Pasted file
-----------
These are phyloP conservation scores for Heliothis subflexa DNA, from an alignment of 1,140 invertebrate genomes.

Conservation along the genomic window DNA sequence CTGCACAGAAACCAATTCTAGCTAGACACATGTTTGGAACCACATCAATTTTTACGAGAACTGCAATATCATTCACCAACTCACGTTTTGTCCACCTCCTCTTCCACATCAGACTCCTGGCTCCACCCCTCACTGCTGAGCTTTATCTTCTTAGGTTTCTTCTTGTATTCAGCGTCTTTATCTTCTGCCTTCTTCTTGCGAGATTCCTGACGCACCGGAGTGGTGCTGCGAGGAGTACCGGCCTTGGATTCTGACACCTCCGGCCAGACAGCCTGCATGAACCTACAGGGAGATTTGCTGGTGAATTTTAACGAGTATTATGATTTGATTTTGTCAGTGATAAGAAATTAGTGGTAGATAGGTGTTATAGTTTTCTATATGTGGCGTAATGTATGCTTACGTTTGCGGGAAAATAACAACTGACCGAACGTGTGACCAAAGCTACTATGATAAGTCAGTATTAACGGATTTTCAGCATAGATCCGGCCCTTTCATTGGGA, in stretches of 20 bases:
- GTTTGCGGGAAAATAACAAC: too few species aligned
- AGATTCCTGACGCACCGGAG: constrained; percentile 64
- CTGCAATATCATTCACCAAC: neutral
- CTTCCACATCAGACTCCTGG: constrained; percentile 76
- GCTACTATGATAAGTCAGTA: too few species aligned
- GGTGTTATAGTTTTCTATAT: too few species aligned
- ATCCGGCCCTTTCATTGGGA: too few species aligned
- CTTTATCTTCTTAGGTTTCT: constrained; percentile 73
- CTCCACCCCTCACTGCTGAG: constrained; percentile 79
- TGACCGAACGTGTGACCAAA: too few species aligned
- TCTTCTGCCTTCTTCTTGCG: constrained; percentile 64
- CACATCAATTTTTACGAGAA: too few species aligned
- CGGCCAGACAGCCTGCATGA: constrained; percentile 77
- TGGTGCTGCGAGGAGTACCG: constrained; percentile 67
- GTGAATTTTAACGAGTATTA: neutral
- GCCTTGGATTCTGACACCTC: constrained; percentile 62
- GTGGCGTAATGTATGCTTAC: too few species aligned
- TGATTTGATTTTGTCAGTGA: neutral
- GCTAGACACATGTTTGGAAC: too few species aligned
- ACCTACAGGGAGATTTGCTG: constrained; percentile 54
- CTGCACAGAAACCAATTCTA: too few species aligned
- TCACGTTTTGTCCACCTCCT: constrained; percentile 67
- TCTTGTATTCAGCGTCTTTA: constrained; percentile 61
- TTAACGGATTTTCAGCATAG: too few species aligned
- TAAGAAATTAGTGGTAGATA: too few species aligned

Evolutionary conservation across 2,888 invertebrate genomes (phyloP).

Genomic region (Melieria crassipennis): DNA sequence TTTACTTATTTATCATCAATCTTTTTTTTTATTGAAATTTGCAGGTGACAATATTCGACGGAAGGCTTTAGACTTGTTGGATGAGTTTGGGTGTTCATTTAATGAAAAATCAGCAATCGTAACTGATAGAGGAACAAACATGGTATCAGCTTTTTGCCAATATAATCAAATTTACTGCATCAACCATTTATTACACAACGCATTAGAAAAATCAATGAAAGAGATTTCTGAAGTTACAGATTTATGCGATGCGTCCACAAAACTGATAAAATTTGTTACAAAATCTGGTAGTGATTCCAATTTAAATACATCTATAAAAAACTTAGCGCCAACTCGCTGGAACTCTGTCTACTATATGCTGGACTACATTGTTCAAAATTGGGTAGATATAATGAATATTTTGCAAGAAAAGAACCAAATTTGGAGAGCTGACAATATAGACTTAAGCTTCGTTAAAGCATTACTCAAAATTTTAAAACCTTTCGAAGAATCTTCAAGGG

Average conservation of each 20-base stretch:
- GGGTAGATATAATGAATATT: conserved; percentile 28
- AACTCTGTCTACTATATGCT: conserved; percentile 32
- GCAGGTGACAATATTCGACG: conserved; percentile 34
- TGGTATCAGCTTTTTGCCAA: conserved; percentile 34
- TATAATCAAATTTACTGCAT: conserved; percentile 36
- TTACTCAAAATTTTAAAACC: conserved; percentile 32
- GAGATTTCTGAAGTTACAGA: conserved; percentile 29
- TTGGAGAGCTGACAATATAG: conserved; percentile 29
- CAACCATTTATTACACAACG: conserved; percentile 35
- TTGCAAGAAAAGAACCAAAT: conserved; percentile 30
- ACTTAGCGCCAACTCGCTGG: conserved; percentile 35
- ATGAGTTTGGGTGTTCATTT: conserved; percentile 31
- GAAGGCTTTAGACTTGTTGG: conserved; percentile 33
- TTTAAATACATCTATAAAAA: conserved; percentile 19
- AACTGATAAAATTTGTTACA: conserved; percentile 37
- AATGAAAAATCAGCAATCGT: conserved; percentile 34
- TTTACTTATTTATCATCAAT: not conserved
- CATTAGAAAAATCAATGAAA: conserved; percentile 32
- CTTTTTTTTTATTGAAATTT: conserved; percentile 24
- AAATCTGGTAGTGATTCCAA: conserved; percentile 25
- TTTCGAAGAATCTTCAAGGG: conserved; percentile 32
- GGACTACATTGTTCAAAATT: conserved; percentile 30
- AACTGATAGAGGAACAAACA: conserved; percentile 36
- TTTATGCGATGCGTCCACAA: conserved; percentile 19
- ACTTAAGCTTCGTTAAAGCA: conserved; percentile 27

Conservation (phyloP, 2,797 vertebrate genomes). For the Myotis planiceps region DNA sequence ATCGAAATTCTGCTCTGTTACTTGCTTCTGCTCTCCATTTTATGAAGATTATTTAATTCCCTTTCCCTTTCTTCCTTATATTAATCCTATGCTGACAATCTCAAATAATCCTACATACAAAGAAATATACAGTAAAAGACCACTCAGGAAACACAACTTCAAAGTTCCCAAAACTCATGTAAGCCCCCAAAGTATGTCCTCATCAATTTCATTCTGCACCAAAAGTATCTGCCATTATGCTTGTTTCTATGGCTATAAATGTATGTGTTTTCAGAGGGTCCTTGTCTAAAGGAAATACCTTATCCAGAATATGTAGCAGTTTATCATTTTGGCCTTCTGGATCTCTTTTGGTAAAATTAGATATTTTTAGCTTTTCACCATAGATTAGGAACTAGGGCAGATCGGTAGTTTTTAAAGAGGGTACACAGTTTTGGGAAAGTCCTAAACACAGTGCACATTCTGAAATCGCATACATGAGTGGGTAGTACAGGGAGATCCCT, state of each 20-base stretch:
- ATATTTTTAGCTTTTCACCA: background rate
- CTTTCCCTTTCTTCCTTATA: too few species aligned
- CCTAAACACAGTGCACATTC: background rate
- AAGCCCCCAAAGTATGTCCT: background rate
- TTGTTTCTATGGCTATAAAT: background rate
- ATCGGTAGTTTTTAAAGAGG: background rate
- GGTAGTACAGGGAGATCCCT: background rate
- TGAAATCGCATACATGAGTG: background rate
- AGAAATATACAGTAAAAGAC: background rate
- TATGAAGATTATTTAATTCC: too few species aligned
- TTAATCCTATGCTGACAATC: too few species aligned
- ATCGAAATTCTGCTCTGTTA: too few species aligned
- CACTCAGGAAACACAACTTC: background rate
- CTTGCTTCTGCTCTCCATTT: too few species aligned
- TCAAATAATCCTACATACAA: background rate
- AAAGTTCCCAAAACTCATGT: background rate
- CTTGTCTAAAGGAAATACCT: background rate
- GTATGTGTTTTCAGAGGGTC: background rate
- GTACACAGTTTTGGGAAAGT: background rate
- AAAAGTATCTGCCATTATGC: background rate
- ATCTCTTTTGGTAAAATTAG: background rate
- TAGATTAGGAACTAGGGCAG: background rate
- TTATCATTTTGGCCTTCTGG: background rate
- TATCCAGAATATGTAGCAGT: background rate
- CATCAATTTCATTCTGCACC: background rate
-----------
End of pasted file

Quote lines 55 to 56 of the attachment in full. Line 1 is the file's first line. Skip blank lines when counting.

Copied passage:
- ACTTAAGCTTCGTTAAAGCA: conserved; percentile 27

Conservation (phyloP, 2,797 vertebrate genomes). For the Myotis planiceps region DNA sequence ATCGAAATTCTGCTCTGTTACTTGCTTCTGCTCTCCATTTTATGAAGATTATTTAATTCCCTTTCCCTTTCTTCCTTATATTAATCCTATGCTGACAATCTCAAATAATCCTACATACAAAGAAATATACAGTAAAAGACCACTCAGGAAACACAACTTCAAAGTTCCCAAAACTCATGTAAGCCCCCAAAGTATGTCCTCATCAATTTCATTCTGCACCAAAAGTATCTGCCATTATGCTTGTTTCTATGGCTATAAATGTATGTGTTTTCAGAGGGTCCTTGTCTAAAGGAAATACCTTATCCAGAATATGTAGCAGTTTATCATTTTGGCCTTCTGGATCTCTTTTGGTAAAATTAGATATTTTTAGCTTTTCACCATAGATTAGGAACTAGGGCAGATCGGTAGTTTTTAAAGAGGGTACACAGTTTTGGGAAAGTCCTAAACACAGTGCACATTCTGAAATCGCATACATGAGTGGGTAGTACAGGGAGATCCCT, state of each 20-base stretch: